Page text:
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The World at War

The World at War was a Thames Television documentary television series which assessed many aspects of World War II and events which led up to it and which followed in its wake. It was narrated by Sir Laurence Olivier. There are 26 hour-long episodes (52 minutes excluding commercials; in the UK it was screened with only one central break).

Producer Jeremy Isaacs asked a historian to list 15 key campaigns of the war and devoted one episode to each. The remaining 11 episodes were devoted to other issues such as home life in Britain and Germany, the experience of occupation in The Netherlands, and of course the Nazis' use of genocide.

A great deal of footage and interviews that was not used in the original series was later made into additional hour or half-hour documentaries narrated by Eric Porter. These are included in the DVD set of the series.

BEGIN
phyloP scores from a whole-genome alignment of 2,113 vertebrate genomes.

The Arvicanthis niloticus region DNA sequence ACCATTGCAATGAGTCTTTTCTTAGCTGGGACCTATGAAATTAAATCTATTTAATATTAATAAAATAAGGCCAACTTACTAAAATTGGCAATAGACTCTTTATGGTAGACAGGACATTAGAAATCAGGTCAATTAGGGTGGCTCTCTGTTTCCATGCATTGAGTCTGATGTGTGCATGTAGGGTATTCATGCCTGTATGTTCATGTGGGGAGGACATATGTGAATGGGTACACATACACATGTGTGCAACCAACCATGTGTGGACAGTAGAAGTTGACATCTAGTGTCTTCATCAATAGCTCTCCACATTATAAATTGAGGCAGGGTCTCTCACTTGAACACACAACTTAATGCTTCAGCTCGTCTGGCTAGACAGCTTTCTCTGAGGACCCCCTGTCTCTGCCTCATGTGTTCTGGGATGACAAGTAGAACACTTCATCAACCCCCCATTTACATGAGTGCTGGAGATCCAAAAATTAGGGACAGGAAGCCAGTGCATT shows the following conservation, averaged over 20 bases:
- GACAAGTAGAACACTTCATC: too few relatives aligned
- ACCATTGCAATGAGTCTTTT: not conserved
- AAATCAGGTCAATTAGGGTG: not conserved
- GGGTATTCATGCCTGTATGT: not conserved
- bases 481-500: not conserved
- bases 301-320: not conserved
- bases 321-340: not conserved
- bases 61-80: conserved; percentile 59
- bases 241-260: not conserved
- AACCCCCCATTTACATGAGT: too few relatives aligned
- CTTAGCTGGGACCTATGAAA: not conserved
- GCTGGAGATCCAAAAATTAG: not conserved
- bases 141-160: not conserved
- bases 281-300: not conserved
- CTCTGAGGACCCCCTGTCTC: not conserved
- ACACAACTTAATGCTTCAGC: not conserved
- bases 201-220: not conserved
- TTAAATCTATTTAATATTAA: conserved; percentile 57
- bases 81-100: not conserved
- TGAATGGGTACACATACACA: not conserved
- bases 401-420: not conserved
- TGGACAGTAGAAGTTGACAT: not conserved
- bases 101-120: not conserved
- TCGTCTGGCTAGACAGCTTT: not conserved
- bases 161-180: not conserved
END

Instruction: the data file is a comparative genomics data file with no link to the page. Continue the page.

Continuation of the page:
The series was originally transmitted on the ITV network in the United Kingdom between 31 October 1973 and 8 May 1974, and it has subsequently been shown around the world; the most recent repeat showings in the UK have been on BBC Two. The series is often viewed as the definitive television history of the Second World War, although at the time of its production many aspects of the war remained secret e.g. the history of the breaking of the Enigma code machine, and the development of the Colossus computer to decrypt Enigma's successor, the Lorenz or "fish" encryption system.

The 26 episodes were:-

Points to add: names of key interviewees, transfer of archive footage to 16mm, extensive use of colour footage, influenced by BBC "Great War" series (see World War I)